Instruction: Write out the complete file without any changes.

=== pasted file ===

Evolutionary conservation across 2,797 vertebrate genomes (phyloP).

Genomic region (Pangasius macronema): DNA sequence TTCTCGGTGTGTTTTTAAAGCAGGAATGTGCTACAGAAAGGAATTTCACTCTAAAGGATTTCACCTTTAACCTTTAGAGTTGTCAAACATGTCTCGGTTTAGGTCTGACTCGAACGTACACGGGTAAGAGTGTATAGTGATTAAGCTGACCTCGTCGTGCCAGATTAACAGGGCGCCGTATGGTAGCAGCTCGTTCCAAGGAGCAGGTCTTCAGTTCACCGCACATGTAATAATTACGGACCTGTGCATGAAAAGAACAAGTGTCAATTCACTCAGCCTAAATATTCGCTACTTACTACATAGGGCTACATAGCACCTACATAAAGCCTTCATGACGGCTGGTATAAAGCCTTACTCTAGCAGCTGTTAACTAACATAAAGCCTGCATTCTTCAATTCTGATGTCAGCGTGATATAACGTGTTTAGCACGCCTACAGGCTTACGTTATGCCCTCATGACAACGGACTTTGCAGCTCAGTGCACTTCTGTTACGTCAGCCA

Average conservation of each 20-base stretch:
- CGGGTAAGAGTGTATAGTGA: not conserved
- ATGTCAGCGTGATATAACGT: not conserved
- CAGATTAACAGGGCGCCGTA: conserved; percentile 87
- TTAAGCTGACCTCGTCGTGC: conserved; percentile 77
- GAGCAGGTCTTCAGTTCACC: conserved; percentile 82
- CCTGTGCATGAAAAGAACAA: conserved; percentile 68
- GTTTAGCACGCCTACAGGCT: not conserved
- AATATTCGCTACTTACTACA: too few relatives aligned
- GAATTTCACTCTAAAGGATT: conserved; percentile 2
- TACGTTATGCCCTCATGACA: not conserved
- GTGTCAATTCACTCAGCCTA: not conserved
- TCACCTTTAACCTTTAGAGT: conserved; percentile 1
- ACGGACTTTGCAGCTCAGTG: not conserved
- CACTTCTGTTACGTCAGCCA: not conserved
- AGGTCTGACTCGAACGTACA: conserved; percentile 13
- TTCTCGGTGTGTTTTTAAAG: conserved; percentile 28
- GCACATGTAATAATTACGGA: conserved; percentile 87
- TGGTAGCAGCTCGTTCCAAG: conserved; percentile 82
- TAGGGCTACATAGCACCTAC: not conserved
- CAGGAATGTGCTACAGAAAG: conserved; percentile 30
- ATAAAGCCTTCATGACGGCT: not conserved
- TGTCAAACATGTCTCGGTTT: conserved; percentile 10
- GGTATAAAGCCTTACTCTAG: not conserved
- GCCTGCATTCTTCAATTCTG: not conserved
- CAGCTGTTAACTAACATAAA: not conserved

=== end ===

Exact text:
Evolutionary conservation across 2,797 vertebrate genomes (phyloP).

Genomic region (Pangasius macronema): DNA sequence TTCTCGGTGTGTTTTTAAAGCAGGAATGTGCTACAGAAAGGAATTTCACTCTAAAGGATTTCACCTTTAACCTTTAGAGTTGTCAAACATGTCTCGGTTTAGGTCTGACTCGAACGTACACGGGTAAGAGTGTATAGTGATTAAGCTGACCTCGTCGTGCCAGATTAACAGGGCGCCGTATGGTAGCAGCTCGTTCCAAGGAGCAGGTCTTCAGTTCACCGCACATGTAATAATTACGGACCTGTGCATGAAAAGAACAAGTGTCAATTCACTCAGCCTAAATATTCGCTACTTACTACATAGGGCTACATAGCACCTACATAAAGCCTTCATGACGGCTGGTATAAAGCCTTACTCTAGCAGCTGTTAACTAACATAAAGCCTGCATTCTTCAATTCTGATGTCAGCGTGATATAACGTGTTTAGCACGCCTACAGGCTTACGTTATGCCCTCATGACAACGGACTTTGCAGCTCAGTGCACTTCTGTTACGTCAGCCA

Average conservation of each 20-base stretch:
- CGGGTAAGAGTGTATAGTGA: not conserved
- ATGTCAGCGTGATATAACGT: not conserved
- CAGATTAACAGGGCGCCGTA: conserved; percentile 87
- TTAAGCTGACCTCGTCGTGC: conserved; percentile 77
- GAGCAGGTCTTCAGTTCACC: conserved; percentile 82
- CCTGTGCATGAAAAGAACAA: conserved; percentile 68
- GTTTAGCACGCCTACAGGCT: not conserved
- AATATTCGCTACTTACTACA: too few relatives aligned
- GAATTTCACTCTAAAGGATT: conserved; percentile 2
- TACGTTATGCCCTCATGACA: not conserved
- GTGTCAATTCACTCAGCCTA: not conserved
- TCACCTTTAACCTTTAGAGT: conserved; percentile 1
- ACGGACTTTGCAGCTCAGTG: not conserved
- CACTTCTGTTACGTCAGCCA: not conserved
- AGGTCTGACTCGAACGTACA: conserved; percentile 13
- TTCTCGGTGTGTTTTTAAAG: conserved; percentile 28
- GCACATGTAATAATTACGGA: conserved; percentile 87
- TGGTAGCAGCTCGTTCCAAG: conserved; percentile 82
- TAGGGCTACATAGCACCTAC: not conserved
- CAGGAATGTGCTACAGAAAG: conserved; percentile 30
- ATAAAGCCTTCATGACGGCT: not conserved
- TGTCAAACATGTCTCGGTTT: conserved; percentile 10
- GGTATAAAGCCTTACTCTAG: not conserved
- GCCTGCATTCTTCAATTCTG: not conserved
- CAGCTGTTAACTAACATAAA: not conserved